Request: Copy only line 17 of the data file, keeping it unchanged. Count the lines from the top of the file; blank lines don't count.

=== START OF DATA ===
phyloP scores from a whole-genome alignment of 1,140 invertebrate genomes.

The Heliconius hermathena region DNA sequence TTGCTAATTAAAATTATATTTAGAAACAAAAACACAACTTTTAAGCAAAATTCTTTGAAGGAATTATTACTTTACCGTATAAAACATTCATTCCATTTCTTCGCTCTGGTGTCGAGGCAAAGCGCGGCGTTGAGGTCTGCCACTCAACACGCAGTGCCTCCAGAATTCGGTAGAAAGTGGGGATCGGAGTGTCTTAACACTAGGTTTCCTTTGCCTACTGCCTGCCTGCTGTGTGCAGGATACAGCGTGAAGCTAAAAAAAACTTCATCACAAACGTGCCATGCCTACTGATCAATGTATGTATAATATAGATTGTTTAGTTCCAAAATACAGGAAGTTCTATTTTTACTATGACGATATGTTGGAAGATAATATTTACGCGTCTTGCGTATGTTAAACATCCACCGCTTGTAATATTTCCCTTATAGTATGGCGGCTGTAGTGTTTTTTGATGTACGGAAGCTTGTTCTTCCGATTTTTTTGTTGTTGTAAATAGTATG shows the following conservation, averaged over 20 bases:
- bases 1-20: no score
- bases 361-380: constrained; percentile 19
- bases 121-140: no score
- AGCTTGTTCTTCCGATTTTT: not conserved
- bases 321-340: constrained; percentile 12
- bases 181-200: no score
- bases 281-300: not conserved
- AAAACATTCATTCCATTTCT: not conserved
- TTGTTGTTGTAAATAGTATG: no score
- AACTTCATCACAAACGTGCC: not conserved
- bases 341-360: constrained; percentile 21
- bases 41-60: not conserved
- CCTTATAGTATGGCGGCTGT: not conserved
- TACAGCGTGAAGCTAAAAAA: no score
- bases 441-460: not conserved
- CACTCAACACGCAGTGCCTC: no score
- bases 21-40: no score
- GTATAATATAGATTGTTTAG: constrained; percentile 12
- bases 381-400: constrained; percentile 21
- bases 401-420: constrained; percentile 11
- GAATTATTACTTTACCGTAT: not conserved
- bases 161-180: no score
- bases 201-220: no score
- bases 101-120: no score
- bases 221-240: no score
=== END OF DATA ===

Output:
- bases 441-460: not conserved